Growing up is a difficult time for a youngster, the primary attention of both parents and schools is on ensuring that he excels in science, math, and language, as well as any other activities that are part of the curriculum. However, success in school isn’t everything in life. Emotional intelligence in early childhood is crucial in shaping them into the people they will become as adults. Your child’s indications of understanding your rage when he doesn’t do well, or his friend’s grief over the loss of his pet, are all indicators of a high develop emotional intelligence quotient that you should be aware of.
The capacity to understand and manage one’s own and others’ emotions is known as emotional intelligence. It entails being able to effectively recognise, comprehend, and respond to emotions. People with strong emotional intelligence are skilled at seeing how others’ emotions impact them and deciphering the motives behind their behaviours. In other words, EI can affect other people’s emotions.
Do you want to bring up a child that is emotionally aware but doesn’t know where to start? Begin with the following 10 steps.
1. Accept our children’s feelings and reactions to their feelings
‘I can imagine how aggravating that was.’ ‘Wow, you’re demonstrating how enraged you are.’ ‘That’s fantastic; I can see you’re ecstatic.’ ‘It may be difficult when friends disappoint you.’ ‘You appear to be in a bad mood.’ Something must have occurred.
2. Assist them in putting words to their feelings
‘You sound unhappy,’ ‘you seem depressed,’ ‘I’m thinking you’re upset about that.’ ‘You appear to be a little concerned.’ I’m sure you’re feeling… It must have hurt.
3. Encourage youngsters to express their emotions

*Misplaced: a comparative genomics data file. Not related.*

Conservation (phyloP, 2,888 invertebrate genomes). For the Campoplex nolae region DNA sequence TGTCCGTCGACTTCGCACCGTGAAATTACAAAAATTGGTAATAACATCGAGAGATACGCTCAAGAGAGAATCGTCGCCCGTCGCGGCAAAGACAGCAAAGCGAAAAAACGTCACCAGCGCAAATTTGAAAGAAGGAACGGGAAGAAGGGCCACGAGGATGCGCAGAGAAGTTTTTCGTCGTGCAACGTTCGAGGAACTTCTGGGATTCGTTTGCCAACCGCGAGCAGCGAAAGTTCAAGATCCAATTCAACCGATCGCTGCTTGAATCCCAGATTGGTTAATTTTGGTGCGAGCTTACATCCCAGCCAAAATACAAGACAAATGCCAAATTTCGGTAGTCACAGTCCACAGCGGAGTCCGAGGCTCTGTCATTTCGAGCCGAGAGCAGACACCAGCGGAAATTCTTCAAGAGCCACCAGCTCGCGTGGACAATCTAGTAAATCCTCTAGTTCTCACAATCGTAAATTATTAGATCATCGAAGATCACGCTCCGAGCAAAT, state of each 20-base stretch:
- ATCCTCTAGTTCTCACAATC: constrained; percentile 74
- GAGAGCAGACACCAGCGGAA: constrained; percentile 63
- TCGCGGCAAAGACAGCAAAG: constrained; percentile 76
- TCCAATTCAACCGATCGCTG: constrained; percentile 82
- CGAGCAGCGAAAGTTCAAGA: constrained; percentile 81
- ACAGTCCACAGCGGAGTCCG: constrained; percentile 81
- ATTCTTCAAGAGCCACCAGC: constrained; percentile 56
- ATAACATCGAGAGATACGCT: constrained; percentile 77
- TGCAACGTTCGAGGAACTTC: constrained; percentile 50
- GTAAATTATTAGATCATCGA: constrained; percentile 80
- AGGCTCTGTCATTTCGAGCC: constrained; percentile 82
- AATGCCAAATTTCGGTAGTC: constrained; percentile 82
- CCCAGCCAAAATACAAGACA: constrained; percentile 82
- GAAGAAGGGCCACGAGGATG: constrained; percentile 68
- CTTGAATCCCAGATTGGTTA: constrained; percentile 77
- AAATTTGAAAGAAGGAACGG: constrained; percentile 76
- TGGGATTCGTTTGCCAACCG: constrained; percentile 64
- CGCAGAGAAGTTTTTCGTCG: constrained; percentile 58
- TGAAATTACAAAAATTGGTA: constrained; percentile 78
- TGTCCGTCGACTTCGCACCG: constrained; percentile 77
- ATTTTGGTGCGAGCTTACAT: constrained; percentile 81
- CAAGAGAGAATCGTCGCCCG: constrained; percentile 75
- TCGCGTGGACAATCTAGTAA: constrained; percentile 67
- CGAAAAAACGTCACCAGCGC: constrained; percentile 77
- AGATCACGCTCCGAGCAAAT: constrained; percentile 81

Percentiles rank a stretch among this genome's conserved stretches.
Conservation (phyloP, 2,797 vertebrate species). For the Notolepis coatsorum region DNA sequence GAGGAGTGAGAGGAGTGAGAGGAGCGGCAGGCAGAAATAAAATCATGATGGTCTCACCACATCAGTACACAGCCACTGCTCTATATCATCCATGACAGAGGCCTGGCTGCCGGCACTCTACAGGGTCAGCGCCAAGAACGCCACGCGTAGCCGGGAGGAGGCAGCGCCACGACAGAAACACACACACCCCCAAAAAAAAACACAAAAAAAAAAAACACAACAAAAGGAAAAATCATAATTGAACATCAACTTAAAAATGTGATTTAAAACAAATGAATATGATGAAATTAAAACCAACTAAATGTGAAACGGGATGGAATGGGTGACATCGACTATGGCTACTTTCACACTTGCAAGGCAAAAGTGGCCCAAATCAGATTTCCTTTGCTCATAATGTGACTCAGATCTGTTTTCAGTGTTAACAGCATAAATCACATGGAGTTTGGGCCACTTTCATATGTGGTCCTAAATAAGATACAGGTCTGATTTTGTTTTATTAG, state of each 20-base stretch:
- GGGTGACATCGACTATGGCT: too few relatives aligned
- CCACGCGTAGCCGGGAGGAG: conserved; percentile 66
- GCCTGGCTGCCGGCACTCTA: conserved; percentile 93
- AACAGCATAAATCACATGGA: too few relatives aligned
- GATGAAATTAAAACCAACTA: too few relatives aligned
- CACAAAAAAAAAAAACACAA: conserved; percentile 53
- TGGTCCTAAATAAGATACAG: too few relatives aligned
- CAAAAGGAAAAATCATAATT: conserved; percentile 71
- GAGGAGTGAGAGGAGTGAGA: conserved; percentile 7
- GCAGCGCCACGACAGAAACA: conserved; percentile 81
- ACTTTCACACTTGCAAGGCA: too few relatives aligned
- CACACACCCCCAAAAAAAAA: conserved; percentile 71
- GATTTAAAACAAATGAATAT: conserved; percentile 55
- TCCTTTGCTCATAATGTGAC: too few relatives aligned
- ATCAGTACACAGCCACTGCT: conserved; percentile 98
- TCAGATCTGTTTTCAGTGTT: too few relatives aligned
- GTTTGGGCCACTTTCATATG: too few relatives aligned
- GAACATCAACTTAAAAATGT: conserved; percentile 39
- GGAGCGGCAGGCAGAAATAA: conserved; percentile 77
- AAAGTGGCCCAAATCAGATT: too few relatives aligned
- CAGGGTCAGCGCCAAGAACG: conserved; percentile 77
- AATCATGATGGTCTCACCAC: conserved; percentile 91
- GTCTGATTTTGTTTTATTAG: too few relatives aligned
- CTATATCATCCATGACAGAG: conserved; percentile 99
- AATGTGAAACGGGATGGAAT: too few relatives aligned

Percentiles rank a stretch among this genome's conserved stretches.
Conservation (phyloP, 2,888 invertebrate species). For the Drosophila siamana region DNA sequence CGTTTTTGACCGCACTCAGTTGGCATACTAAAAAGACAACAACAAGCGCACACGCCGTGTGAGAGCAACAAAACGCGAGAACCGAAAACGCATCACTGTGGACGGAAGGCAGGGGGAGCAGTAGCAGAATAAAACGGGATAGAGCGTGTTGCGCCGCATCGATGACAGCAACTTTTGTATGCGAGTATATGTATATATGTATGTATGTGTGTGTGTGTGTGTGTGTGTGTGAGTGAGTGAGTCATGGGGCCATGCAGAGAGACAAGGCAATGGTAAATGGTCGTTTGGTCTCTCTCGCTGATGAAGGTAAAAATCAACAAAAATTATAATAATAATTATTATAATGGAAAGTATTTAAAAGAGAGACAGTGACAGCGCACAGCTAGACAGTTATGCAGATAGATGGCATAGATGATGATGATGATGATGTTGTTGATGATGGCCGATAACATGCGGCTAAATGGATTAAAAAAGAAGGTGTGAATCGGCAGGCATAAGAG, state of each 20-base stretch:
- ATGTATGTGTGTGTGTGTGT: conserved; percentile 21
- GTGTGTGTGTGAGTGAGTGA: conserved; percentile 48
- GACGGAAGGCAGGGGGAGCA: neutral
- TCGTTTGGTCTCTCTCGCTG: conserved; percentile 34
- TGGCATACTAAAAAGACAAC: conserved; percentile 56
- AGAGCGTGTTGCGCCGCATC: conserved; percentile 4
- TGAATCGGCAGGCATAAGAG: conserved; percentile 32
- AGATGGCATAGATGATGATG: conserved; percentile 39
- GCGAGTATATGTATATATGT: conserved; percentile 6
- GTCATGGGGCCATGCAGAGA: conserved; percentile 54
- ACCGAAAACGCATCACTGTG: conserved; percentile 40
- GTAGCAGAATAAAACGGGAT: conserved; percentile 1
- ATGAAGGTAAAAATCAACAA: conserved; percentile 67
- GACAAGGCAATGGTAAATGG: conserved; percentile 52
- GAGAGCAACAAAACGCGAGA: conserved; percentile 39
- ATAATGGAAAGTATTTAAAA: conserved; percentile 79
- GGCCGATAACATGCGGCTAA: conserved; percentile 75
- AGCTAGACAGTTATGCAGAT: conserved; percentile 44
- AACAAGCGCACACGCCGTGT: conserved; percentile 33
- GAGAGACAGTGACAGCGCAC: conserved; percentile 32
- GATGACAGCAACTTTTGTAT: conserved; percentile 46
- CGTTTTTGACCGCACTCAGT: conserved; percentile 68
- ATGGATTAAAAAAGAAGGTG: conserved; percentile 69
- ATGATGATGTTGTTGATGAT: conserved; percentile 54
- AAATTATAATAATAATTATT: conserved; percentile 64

‘Hey, you seem irritated about that.’ ‘Would you like to talk about it?’ What was your reaction to that?
4. Assist them in recognising signs of how other people are feeling
‘How do you suppose he felt after that?’ ‘Do you have any idea what was going on with her?’ ‘Can you imagine how you’d feel if it occurred to you?’
5. Teach youngsters to recognise when their tension is rising and what causes them stress
‘Is this causing you any anxiety?’ ‘It appears like you have a lot on your plate right now — are you feeling tense?’ ‘I can tell you’re furious because you’re clenching your jaw like that.’
6. Train them on how to relax and de-stress
‘Do you think some time to relax would be beneficial?’ ‘Would it be beneficial if you took a few deep breaths?’ “Could you tell yourself, ‘I can keep cool,’ ‘Everyone makes errors,’ or ‘It was an accident when it happens again?” ‘Shall we meet later, once you’ve had a chance to calm off, and talk about it?’
7. Teach youngsters other methods to communicate their dissatisfaction
‘How could you express how you feel with words instead of hitting?’ ‘Can you think of another method to express your displeasure with him?’ ‘I despise being blamed.’ You’ll have to tell me something else if you want something.’ ‘Could you tell your friend how you felt?’ ‘How do you believe you’ll reach the next time you’re in this situation?’
8. Discover what drives people to give it their all
‘What do you think you could say to yourself at the start of the day to make you feel more upbeat?’ ‘When things become tough, you simply keep trying,’ says the author. ‘I see that once you set a goal for yourself, you don’t give up until you achieve it.’ ‘You said you’d do it, and you delivered.’ ‘I appreciate how you’ve organised everything you’ll need.
9. Remark on our children’s self-control
‘You did a fantastic job with yourself right now.’ ‘I like how cool you remained when he raised his voice – it took a lot of self-control.’ ‘I was amazed by how you utilised your words while keeping your hands to yourselves!’ ‘You kept your cool while solving the puzzle, even when you couldn’t find the appropriate piece — you simply kept trying- That was outstanding.’
10. Demonstrate how to be cool and in control when we are upset
‘It’s been a long day at work; can we talk about it later when I’ve had a chance to relax?’ ‘I don’t like the way you’re speaking, and I’m not willing to sit here and listen to statements like that.’ ‘Hey, I have something I’d want to discuss; is this a good time to do so?’ ‘I can feel myself becoming enraged; perhaps we should go home.’
Being parents, we’re always looking for new methods to strengthen our empathy muscles and help our kids develop emotional intelligence. Remember that everyone has a different starting place and learns at their speed, so don’t put too much pressure on anyone, including yourself, to “understand it” right immediately.